Home > Chronic adolescent exposure to Delta-9-Tetrahydrocannabinol in COMT mutant mice: impact on indices of dopaminergic, endocannabinoid and GABAergic pathways.

Behan, Aine and Hryniewiecka, Magdalena and O'Tuathaigh, Colm MP and Kinsella, Anthony and Cannon, Mary and Karayiorgou, Maria and Gagos, Joseph A and Waddington, John L and Cotter, David R (2012) Chronic adolescent exposure to Delta-9-Tetrahydrocannabinol in COMT mutant mice: impact on indices of dopaminergic, endocannabinoid and GABAergic pathways. Neuropsychopharmacology , 37 , pp. 1773-1783.

URL: http://www.nature.com/npp/journal/vaop/ncurrent/fu...

Cannabis use confers a two-fold increase in risk for psychosis, with adolescent use conferring an even greater risk. A high-low activity polymorphism in catechol-O-methyltransferase (COMT), a gene encoding the COMT enzyme involved in dopamine clearance in the brain, may interact with adolescent cannabis exposure to increase risk for schizophrenia.

The impact of such an interaction on central neurotransmitter pathways implicated in schizophrenia is unknown. Male mice with knockout of the COMT gene were treated chronically with delta-9-tetrahydrocannabinol (THC) during adolescence (postnatal day 32–52). We measured the size and density of GABAergic cells and the protein expression of cannabinoid receptor 1 (CB1R) in the prefrontal cortex (PFC) and hippocampus (HPC) in knockout mice relative to heterozygous mutants and wild-type controls. Size and density of dopaminergic neurons was also assessed in the ventral tegmental area (VTA) across the genotypes. COMT genotype × THC treatment interactions were observed for: (1) dopaminergic cell size in the VTA, (2) CB1R protein expression in the HPC, and (3) parvalbumin (PV) cell size in the PFC. No effects of adolescent THC treatment were observed for PV and dopaminergic cell density across the COMT genotypes. COMT genotype modulates the effects of chronic THC administration during adolescence on indices of neurotransmitter function in the brain. These findings illuminate how COMT deletion and adolescent cannabis use can interact to modulate the function of neurotransmitters systems implicated in schizophrenia.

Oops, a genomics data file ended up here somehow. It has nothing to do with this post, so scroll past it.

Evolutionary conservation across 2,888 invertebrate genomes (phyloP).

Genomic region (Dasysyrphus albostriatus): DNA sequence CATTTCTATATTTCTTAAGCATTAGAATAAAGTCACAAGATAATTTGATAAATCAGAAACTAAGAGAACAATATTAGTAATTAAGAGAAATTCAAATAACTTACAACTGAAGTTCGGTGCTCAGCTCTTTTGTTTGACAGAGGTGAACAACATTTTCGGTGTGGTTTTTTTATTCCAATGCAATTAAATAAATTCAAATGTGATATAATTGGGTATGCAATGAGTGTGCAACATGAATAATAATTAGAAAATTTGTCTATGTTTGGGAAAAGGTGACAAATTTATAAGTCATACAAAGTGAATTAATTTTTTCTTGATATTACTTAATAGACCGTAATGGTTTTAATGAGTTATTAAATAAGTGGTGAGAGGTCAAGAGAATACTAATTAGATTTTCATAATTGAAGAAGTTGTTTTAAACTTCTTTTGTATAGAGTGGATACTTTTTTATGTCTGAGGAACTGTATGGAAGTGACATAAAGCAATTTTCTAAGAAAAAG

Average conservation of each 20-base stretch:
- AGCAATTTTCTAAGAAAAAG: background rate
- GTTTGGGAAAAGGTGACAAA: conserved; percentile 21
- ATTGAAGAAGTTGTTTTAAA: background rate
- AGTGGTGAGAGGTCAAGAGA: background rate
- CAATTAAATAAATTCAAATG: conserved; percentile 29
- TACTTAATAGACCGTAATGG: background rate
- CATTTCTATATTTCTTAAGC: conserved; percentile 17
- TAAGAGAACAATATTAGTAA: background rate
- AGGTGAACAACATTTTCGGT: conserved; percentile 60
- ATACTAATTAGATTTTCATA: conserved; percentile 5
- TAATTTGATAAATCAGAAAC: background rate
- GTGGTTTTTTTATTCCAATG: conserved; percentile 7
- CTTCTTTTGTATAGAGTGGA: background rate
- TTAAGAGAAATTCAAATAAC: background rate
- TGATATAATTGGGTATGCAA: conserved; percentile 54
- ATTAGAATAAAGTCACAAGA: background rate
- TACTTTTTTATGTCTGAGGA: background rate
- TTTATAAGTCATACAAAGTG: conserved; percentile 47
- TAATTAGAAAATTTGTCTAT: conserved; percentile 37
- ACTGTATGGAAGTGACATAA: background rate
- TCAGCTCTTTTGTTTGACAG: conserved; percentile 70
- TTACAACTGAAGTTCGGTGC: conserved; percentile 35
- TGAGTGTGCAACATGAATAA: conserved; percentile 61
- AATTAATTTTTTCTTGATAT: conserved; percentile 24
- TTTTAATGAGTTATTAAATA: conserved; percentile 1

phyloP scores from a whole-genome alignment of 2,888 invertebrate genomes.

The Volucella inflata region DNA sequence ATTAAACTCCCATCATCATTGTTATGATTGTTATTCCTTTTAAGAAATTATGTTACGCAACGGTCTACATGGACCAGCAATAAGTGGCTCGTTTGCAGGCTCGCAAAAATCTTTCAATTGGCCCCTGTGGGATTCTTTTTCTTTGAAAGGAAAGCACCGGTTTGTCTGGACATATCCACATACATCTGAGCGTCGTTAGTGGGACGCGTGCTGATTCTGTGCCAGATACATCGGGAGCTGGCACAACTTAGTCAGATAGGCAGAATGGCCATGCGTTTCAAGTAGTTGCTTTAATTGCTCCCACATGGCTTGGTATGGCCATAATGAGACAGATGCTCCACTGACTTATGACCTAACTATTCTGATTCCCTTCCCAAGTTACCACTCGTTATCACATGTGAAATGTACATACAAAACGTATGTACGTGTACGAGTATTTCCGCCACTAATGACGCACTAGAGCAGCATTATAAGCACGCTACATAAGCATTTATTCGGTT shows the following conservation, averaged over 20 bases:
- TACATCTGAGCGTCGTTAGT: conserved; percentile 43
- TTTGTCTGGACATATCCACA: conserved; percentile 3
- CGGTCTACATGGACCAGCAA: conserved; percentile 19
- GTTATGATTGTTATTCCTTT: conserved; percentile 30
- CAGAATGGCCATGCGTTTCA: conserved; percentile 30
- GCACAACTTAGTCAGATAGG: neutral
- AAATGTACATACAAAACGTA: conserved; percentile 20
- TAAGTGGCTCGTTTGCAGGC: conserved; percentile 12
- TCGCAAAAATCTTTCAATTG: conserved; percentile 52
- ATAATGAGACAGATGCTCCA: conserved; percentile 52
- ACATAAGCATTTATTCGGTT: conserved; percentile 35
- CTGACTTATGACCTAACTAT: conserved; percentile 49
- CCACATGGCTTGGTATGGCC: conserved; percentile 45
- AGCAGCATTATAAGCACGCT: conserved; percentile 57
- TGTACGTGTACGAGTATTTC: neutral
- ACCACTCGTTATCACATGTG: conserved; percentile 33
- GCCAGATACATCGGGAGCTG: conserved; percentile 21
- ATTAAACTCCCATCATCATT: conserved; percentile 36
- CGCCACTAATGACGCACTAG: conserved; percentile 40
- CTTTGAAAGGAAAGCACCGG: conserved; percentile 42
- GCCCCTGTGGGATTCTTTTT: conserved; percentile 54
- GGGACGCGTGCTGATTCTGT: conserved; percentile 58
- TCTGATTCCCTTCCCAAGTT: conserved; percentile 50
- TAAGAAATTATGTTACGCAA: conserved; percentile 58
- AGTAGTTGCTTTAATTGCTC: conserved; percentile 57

Item Type:Article
Date:2012
Page Range:pp. 1773-1783
Volume:37
EndNote:View
Accession Number:HRB (Not in collection)
Subjects:G Health and disease > State of health > Mental health
T Demographic characteristics > Adolescent / youth (teenager / young person)
VA Geographic area > Europe > Ireland
B Drugs and alcohol substances > Cannabis / Marijuana
A Drugs and alcohol use, abuse, and dependence > Drugs and alcohol effects and consequences
G Health and disease > Drugs and alcohol related disorder > Drugs and alcohol related mental disorder

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